How to Spray a Cherry Tree
Whether your taste preferences run toward sweet or sour, fruiting cherry trees (Prunus spp.) can be delightful additions to your edible landscape. Depending on the species and variety, cherries do well in home orchards from U.S. Department of Agriculture plant hardiness zones 4 through 7 across the U.S., with some varieties flourishing in USDA zones 8 and 9 in the Pacific Northwest.
One essential aspect of cherry care is a regular spraying program -- those tiny fruits don't tolerate much damage from diseases or pests. When you give your cherry trees proactive treatment with an early dormant spray, preventive fungicide and added TLC if problems arise, you can enjoy a bumper crop of homegrown cherries from your own trees.
Late-Winter Dormant Spray
One of the most important sprays of the cherry season needs to happen long before your cherries bloom or bear fruit. Spraying in late winter or early spring with a dormant horticultural oil treats many cherry pests that lie in wait, ready to cause problems later.
This spraying takes place while cherry trees are still dormant or before their buds break in spring, and treats the eggs and larvae of overwintering pests such as mites and aphids, as well as scale insects. To treat cherry trees with a dormant horticultural oil concentrate, follow these simple steps:
- Whether your taste preferences run toward sweet or sour, fruiting cherry trees (Prunus spp.) When you give your cherry trees proactive treatment with an early dormant spray, preventive fungicide and added TLC if problems arise, you can enjoy a bumper crop of homegrown cherries from your own trees.
Shake the horticultural oil concentrate well, and then add 2.5 to 7.5 tablespoons of horticultural oil per 1 gallon of water in your sprayer and mix thoroughly. Follow your product's label guidelines for the targeted pests, and reserve higher ratios for heavy infestations.
Spray the tree so that all surfaces are thoroughly wet, including trunks and branches. Spray the undersides of limbs and tree crotches where pests may hide.
Preventive Fungicide Spray
Once the buds on your cherry trees begin to swell and open, a preventive fungicide spray helps protect healthy foliage and developing fruits from the many fungal diseases that can affect cherries. You can continue these fungicide-only sprayings until the blooms drop their petals, a time known as petal fall__. A copper-based fungicide helps control cherry diseases -- including brown rot, mildews, rust and leaf spots -- and provides season-long coverage. To treat cherry trees with a liquid copper concentrate fungicide, beginning as the buds swell, follow these simple steps:
Shake the liquid copper concentrate well, then add 1 tablespoon to 4 tablespoons of concentrate to your sprayer for each 1 gallon of water, and mix well. Follow your product's label, and reserve the higher amount for active, spreading infestations.
Spray to fully cover all parts of the tree, including upper and lower surfaces of branches, leaves and developing fruit.
Apply spray as the buds swell, and then repeat when the buds begin to show color, when they open fully and again when the petals fall.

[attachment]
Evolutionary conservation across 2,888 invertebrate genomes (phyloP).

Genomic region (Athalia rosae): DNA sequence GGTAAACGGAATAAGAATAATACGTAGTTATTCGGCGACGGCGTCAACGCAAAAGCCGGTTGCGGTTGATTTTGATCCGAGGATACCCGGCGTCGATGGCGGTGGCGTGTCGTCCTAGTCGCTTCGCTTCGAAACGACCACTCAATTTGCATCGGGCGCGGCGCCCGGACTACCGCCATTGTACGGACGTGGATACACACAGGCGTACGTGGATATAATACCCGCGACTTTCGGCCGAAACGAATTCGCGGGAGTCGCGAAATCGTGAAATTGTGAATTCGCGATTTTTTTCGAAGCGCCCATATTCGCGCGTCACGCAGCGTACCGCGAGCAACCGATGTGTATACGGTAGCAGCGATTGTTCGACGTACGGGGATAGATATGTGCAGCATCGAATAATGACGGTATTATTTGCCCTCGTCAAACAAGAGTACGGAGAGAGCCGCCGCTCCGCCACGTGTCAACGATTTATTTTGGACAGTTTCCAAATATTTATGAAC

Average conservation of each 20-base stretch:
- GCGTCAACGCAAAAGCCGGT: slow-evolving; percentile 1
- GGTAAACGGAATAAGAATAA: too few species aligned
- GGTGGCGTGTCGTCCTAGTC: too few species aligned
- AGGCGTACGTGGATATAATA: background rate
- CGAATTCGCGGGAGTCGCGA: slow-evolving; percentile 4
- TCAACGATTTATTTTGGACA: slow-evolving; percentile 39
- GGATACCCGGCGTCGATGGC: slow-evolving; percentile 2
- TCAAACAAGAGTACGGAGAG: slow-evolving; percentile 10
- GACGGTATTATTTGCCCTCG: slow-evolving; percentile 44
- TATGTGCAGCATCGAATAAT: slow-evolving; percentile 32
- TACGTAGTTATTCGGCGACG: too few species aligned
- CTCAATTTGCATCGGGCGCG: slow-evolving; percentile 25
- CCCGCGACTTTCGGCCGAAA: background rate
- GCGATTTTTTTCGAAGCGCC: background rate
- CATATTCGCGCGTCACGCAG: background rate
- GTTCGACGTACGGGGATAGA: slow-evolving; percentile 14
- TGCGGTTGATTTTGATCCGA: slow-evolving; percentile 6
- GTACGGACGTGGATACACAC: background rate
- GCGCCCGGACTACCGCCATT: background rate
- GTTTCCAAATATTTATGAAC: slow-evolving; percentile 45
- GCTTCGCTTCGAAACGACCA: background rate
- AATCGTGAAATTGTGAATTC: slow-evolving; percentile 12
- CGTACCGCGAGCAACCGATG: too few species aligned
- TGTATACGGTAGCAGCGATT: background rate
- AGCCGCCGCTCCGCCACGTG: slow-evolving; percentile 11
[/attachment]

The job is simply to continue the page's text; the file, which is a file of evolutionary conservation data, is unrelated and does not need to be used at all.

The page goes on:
Repeat every seven to 10 days, as needed.
Season-Long Pest Control
Cherries are susceptible to a number of insect pests that vary from region to region. Treat insect pests after petal fall, as needed, with products that target specific pests. Control is especially important when you live in area near commercial cherry farms and your backyard trees can have an impact on commercial crops. In some regions, home gardeners have a legal obligation to treat for specific cherry pests. Before planting home cherries, check with your local County Extension office for more information on specific pests and recommended or required controls in your area.
Cherry Tree Tips
Sweet cherry trees do not grow well in mild winter areas. These varieties do not like extreme hot or cold. They reach up to 40 feet tall and spread to 30 feet wide. Sour cherry trees grow to 20 feet tall, while dwarf types stay 6 to 8 feet tall. After the trees mature, they need only light pruning to remove weak or damaged branches. For the first few years of growth, feed young trees 1/2 pound of 10-10-10 fertilizer per year of age in the spring. Cherries usually appear from late spring through the middle of summer depending on the variety. Do not pick the fruit until it is fully ripe and sweet. Handle the fruit by the stems since the fruit bruises easily. Some garden pests such as scale insects and mites attack cherry trees. Use dormant oil spray to control these pests. Birds can also act as pests by feeding on the fruit. Spread a net over the tops of the trees to keep the birds away.
- Sweet cherry trees do not grow well in mild winter areas.
- After the trees mature, they need only light pruning to remove weak or damaged branches.
Cherry trees grown on dwarfing rootstock stay smaller than standard trees and simplify backyard harvests, sanitation and pesticide treatments.
Do not apply insecticide while cherry trees are in bloom. Applications during this time may harm essential pollinators and beneficial insects that keep harmful insects in check.
- Bonide: Liquid Copper Fungicide Concentrate
- Bonide: All Seasons Horticultural and Dormant Spray Oil Concentrate
- Sunset: Cherry Trees
- The New Sunset Western Garden Book; Kathleen Norris Brenzel
- The Practical Gardener’s Encyclopedia; Geoffrey Burnie
Jolene Hansen is a lifelong gardening enthusiast and former horticulture professional. She is passionate about reshaping the way people experience gardens and gardening. Hansen's work appears regularly in consumer and trade publications, as well as numerous internet gardening and lifestyle channels.